1. Look into the camera: To communicate effectively visually, a speaker must be facing the audience and making eye contact. To do this virtually, look into the camera, not at your audience on the screen. It is counter intuitive. From the speaker’s perspective, it feels more natural to adjust your gaze to each person, their individual tile, on the screen. However, from the audience’s perspective it may look odd or wandering. If you want to capture attention, engage, or inspire your audience, do not look at them on the screen. Look directly into the camera.
Some have an office set-up that employs multiple screens and a separate camera. This results in the camera capturing a profile of the speaker while they speak to their screen. This is a guaranteed distraction for the audience and for some, an annoyance. People want to see the speakers face, not their profile.
2. Mind your background: People will naturally look at what is in the background of the speaker. Depending on the background, it may result in a slight or significant distraction. The best way to understand if your background is distracting is to ask friends, family, or colleagues for some feedback. If your background is distracting, some may be nice enough to tell you. For instance, a client of mine informed me that the plant I had in my background, while nice, looked like it was growing out of my head. Thankfully, she spoke up to tell me but not everyone will. Ask for feedback.
Some like to use virtual backgrounds. These are handy and can be effective if the speaker is in a space that is not visually appealing. The problem with virtual backgrounds is they can result in the speaker blending into the background or appearing blurry to the audience. Thus, a distraction. If you choose to use a virtual background, trouble shoot and get feedback to confirm that it will not be a distraction to the audience.
3. Prepare: If you have something important to say, practice it out loud in advance of when you need to say it. Speaking is a skill to be practiced just like any other. Thinking about what to say won’t cut it. For example, if I want to get good at shooting baskets in basketball, do I sit and think about it? Probably not. I go out and practice it. The same goes for speaking. Articulating the words out loud will build confidence and enable you to focus on engaging the audience (by looking into the camera.)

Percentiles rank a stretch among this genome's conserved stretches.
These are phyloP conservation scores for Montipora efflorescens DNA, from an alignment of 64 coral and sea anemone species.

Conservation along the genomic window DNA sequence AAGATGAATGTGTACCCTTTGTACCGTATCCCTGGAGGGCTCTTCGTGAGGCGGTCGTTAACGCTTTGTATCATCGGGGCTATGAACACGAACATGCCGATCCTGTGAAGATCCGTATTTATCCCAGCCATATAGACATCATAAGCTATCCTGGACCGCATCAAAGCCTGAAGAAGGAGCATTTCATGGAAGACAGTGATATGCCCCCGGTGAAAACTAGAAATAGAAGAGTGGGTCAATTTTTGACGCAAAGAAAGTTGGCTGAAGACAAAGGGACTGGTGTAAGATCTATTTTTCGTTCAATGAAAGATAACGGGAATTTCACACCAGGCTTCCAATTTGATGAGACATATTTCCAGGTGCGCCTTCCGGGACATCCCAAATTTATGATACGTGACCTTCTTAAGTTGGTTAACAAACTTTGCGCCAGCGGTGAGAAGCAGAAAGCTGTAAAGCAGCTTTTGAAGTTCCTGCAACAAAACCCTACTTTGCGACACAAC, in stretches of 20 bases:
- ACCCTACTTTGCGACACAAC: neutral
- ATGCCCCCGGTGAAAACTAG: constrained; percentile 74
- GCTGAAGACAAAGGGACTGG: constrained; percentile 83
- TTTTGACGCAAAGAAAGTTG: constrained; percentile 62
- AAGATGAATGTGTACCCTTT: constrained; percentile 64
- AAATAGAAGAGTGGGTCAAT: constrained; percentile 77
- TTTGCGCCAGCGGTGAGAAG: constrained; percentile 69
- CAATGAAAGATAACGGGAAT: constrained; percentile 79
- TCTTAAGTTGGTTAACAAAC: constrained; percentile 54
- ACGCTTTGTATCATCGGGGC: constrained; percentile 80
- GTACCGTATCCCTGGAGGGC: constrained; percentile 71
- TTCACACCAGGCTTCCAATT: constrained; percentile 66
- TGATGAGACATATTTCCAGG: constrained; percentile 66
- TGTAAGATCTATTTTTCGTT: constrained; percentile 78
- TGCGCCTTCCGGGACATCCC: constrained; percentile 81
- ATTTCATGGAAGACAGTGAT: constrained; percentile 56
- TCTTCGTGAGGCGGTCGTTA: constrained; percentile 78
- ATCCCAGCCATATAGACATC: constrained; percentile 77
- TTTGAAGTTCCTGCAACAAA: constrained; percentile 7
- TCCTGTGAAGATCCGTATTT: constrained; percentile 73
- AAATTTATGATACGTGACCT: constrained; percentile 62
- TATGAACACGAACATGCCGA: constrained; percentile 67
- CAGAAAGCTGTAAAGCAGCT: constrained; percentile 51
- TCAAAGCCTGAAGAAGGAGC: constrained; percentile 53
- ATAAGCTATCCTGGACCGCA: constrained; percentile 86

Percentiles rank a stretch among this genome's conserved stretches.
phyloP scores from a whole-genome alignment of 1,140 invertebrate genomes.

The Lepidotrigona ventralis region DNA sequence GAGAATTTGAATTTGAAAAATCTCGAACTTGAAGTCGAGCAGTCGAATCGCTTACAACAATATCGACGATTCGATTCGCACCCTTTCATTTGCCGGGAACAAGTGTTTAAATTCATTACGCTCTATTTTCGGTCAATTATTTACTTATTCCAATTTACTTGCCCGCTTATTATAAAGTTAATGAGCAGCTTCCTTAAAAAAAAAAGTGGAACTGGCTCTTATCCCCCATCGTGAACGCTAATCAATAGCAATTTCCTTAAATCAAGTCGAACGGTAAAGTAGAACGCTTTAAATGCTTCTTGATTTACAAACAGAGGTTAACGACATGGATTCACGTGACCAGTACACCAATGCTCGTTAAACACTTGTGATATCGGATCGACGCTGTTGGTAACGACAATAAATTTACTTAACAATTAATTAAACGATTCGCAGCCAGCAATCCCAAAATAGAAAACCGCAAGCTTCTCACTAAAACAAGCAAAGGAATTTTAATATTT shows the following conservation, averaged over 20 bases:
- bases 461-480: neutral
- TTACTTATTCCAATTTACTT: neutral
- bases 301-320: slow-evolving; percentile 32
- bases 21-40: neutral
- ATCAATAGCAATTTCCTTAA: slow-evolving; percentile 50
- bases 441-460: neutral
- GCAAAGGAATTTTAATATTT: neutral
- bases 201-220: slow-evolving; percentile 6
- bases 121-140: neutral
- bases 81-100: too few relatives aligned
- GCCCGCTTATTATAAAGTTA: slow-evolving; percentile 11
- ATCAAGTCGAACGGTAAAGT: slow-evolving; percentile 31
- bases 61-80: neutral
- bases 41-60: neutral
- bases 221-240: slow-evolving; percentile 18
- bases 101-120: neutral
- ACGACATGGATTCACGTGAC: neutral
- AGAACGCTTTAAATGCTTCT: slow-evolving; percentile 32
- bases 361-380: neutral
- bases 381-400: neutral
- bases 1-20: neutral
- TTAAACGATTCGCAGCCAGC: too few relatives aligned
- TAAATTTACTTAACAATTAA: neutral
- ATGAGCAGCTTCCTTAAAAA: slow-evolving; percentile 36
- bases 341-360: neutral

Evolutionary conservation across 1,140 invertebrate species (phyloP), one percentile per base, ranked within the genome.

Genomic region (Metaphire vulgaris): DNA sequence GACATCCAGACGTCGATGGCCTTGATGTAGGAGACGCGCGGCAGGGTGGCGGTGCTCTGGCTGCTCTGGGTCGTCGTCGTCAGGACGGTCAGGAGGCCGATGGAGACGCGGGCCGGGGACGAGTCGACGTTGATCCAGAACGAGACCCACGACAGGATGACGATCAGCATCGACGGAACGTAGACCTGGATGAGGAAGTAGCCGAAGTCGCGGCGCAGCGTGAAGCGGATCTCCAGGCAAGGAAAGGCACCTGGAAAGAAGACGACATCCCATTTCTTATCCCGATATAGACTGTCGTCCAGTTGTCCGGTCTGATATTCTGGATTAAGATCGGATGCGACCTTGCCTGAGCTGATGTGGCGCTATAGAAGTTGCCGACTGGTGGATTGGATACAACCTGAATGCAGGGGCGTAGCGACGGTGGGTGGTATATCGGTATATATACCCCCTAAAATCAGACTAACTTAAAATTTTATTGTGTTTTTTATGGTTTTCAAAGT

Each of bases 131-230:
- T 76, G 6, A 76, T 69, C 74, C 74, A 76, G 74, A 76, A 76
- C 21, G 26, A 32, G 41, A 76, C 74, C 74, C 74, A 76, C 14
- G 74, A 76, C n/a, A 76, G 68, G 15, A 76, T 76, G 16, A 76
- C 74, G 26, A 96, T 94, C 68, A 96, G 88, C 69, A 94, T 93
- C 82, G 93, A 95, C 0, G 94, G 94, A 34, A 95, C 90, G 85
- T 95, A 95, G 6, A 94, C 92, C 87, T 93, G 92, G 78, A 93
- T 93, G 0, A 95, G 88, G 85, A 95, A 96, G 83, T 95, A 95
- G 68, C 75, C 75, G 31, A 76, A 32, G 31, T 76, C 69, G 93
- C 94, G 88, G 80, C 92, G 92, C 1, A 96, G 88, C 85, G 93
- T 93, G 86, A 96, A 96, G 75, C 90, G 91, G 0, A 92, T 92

If you are the meeting organizer, demonstrate that you value everyone else’s time by preparing an agenda, sending it to participants in advance, and starting (and ending) the meeting on time. Get your camera and background set-up ahead of time.
What if you have no idea what kind of virtual presence you have? Maybe you already look directly into the camera, have a simple and attractive background, and arrive fully prepared to each interaction, then what?
It’s ok. You can cringe. Listening or seeing a recording of yourself is hard for all of us but it is also the quickest way to see how your channels are lining up. Do you have a smile or warm expression on your face while delivering good news? Do you fidget or shift in your chair while you speak? What does your eye contact look like? The recording will provide you with valuable information. If this approach is just too stomach churning, partner with a trusted colleague who will give you candid and helpful feedback or hire a coach.
Having an engaging and effective virtual presence is another, layered-on expectation of today’s leaders. It is another change we must all adapt to, but the good news is the channels by which we communicate have not changed. Syncing the channels up while we communicate will ensure the message gets through, both virtually and face-to-face.
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Until next time!
Amy Drader is a management consultant and credentialed coach with over 20 years’ experience. She knows first-hand the joys and challenges of leadership and is dedicated to helping managers and teams advance their performance. She is the owner of Growth Partners Consulting, a boutique leadership and team development consulting firm.